Phelps’ bill was marginal. I certainly am not willing to fight for it. Quinn’s amendatory veto is an insult. So if the whole package just dies at this point, so be it. We’ll see Chicago in court, and people in the downstate will be able to carry to protect themselves and their families.

    1. To be devil’s advocate. One thing Phelp’s bill did was establish preemption on local carry laws. So if they do go over the cliff (and they migth not with infinite stays…) then any locality can pass their own no/may issue laws.

      So Chicago would still be seen in the courts either way.

      1. Chicago will still be no/may issue.

        As I understand it, under Phelp’s bill, you take a 16 hr class (longest in the nation) then pay $150 (most in the nation) to apply. Once you apply, the local LE can raise an objection. I imagine CHicago will object to every permit application that isn’t from a well heeled Democrat. In that case, it goes to a statewide review board.

        The proceedings of that board may or may not be public record; even if exempt from FOIA they likely will be leaked to the media at some point (its the Chicago way!) so the personal information of permit applicants WILL get out there.

        Here’s more about the board:

        Concealed Carry Licensing Board
        7 members, appointed by the Governor and coinciding with his/her term;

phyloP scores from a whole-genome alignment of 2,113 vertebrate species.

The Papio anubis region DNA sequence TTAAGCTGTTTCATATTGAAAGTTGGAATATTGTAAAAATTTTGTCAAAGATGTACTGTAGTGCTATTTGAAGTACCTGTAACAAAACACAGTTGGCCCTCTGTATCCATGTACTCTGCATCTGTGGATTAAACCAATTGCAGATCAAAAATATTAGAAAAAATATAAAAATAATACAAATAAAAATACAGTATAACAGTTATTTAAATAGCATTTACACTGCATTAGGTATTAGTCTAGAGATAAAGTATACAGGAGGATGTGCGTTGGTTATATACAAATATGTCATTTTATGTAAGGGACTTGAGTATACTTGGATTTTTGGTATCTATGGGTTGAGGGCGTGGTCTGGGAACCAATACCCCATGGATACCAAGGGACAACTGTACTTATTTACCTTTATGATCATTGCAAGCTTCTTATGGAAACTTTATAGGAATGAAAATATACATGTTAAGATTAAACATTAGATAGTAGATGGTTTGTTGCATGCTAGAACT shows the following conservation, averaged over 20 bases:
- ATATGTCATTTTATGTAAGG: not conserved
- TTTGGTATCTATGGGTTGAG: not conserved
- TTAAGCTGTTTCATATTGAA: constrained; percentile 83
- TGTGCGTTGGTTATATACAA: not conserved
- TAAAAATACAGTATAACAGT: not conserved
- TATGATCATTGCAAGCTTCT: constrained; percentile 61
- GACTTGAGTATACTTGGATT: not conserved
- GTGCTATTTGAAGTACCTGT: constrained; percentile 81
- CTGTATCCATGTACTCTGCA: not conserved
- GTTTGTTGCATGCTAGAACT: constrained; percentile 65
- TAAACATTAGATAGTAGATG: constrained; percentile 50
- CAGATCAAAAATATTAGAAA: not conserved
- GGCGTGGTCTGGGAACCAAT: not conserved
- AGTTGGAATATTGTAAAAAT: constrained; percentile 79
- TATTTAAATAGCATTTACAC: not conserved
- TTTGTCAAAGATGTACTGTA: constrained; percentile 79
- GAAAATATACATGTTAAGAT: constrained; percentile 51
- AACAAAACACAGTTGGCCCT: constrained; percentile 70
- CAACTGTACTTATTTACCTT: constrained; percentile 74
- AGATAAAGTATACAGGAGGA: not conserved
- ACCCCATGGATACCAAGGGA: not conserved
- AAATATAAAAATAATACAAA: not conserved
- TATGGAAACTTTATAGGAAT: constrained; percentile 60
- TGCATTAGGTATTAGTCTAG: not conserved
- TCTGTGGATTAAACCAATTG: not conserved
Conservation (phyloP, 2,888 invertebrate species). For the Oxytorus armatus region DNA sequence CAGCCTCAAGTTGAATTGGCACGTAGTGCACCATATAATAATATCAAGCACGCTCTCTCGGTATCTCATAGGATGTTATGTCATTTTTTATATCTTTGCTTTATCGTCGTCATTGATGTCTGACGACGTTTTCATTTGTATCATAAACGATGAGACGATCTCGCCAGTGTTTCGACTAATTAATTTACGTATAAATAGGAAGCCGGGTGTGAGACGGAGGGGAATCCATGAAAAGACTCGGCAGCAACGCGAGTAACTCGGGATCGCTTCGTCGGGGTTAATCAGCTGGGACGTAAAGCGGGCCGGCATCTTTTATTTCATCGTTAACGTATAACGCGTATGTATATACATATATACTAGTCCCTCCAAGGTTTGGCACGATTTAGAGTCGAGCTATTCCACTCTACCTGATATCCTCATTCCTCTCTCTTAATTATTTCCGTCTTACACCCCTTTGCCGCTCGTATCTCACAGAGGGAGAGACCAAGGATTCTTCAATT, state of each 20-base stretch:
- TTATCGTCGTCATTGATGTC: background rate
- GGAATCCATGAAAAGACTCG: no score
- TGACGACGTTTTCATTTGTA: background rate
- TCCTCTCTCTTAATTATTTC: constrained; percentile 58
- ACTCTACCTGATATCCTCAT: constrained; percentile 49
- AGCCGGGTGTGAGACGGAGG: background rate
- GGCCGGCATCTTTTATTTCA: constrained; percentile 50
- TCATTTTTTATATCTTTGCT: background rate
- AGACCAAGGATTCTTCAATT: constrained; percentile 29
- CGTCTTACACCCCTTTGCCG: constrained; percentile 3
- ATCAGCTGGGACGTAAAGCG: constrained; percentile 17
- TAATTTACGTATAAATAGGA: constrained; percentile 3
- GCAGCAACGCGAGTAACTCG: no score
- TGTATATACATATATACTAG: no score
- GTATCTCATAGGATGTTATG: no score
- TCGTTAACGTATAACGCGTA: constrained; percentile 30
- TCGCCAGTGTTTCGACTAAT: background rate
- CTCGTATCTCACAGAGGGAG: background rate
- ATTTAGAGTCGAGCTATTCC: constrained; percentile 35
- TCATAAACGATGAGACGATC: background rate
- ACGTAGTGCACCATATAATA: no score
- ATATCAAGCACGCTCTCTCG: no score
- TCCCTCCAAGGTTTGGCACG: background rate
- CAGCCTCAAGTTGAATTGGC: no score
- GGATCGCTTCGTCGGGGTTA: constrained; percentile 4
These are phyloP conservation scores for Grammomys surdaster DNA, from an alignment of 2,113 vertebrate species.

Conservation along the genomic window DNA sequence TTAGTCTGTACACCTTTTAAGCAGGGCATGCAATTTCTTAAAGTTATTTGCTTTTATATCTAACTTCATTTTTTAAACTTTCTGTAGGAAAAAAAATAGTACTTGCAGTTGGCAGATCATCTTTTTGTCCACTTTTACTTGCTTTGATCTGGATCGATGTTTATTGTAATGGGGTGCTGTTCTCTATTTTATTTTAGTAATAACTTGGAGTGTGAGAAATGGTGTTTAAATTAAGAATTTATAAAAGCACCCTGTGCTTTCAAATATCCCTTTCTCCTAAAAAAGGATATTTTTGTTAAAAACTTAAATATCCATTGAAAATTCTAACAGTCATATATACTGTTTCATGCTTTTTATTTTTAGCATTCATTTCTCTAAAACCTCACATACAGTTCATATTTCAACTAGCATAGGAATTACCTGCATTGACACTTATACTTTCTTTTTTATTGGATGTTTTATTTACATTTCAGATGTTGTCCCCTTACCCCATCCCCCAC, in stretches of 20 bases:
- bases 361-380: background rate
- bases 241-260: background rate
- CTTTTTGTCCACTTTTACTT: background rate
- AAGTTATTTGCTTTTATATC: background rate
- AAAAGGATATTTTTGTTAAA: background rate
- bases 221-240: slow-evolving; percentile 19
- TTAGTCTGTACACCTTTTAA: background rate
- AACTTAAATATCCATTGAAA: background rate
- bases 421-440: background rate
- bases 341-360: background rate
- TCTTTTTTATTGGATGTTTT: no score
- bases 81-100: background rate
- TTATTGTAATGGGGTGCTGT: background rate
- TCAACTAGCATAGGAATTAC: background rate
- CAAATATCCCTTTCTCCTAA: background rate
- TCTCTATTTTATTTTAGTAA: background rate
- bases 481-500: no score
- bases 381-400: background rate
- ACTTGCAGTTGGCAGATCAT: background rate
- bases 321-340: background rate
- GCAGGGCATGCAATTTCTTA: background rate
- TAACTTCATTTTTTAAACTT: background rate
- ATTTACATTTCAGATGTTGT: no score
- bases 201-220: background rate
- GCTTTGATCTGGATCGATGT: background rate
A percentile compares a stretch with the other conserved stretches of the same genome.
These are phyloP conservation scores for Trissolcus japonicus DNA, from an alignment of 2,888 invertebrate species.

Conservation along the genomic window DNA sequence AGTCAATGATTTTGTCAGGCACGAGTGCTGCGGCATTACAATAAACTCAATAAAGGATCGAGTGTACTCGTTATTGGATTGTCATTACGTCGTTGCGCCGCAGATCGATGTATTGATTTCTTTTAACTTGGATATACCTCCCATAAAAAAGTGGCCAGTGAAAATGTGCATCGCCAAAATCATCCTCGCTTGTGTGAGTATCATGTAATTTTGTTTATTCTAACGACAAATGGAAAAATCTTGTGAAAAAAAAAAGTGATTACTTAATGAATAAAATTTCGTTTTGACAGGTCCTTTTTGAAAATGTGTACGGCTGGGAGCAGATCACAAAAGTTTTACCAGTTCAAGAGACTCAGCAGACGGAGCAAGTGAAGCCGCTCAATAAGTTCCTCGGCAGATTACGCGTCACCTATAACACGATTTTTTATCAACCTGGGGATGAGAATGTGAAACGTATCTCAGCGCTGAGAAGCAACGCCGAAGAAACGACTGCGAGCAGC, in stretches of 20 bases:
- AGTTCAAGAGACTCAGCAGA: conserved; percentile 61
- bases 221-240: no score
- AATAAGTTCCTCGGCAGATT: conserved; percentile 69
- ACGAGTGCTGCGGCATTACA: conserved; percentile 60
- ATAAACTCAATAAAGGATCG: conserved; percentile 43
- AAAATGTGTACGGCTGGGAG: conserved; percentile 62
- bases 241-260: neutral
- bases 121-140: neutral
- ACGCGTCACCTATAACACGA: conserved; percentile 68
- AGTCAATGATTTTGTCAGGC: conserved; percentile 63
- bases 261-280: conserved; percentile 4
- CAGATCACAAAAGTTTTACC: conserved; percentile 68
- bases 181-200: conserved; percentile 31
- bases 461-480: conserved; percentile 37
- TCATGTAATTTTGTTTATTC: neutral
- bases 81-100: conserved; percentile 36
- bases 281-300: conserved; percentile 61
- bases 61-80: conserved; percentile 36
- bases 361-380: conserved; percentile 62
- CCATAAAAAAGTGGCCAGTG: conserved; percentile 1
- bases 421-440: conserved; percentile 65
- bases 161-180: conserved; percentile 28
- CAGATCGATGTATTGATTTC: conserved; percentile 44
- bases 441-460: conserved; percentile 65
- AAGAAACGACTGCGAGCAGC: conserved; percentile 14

No more than 4 members from same political party;
        Geographic diversity: 3 commissioners from 1st Supreme Court District (Cook County); 1 commissioner from each of the other 4 Districts;
        Majority vote required to find applicant eligible or ineligible, or to request additional information from the applicant or law enforcement;
        Considers applications only when:
        (1) Law enforcement has objected to the applicant; OR
        (2) Where the applicant has 5 or more arrests for any reason, that have been entered into the Criminal History Records Information (CHRI) system, within the 7 years preceding the date of application for a license, or has 3 or more arrests within the 7 years preceding the date of application for a license for any combination of “gang-related offenses” (defined in the bill with reference to specific Criminal Code offenses);
        If the Board determines by a preponderance of the evidence that the applicant poses a danger to himself or herself, others, or a threat to public safety, the Board shall find the applicant ineligible for a license; if not, the applicant is eligible.

        So, four of the seven members will be Democrats, and likely anti-gun Democrats. Three of the seven will be from Cook County (Chicago), who will be guaranteed to vote against issuing a permit almost every time. All are appointed by the Governor, who is rabidly anti-gun. The standard to deny a permit is “preponderence of the evidence” and only four of the seven (so the Chicago Three plus one more) need to say “nay.”

        Even under Phelps bill, it will still be “no issue” or “may issue” for subjects of Chicago, or any other locality where LE routinely “objects” to a permit being issued.

        FOID carry seems preferable to that heap of BS.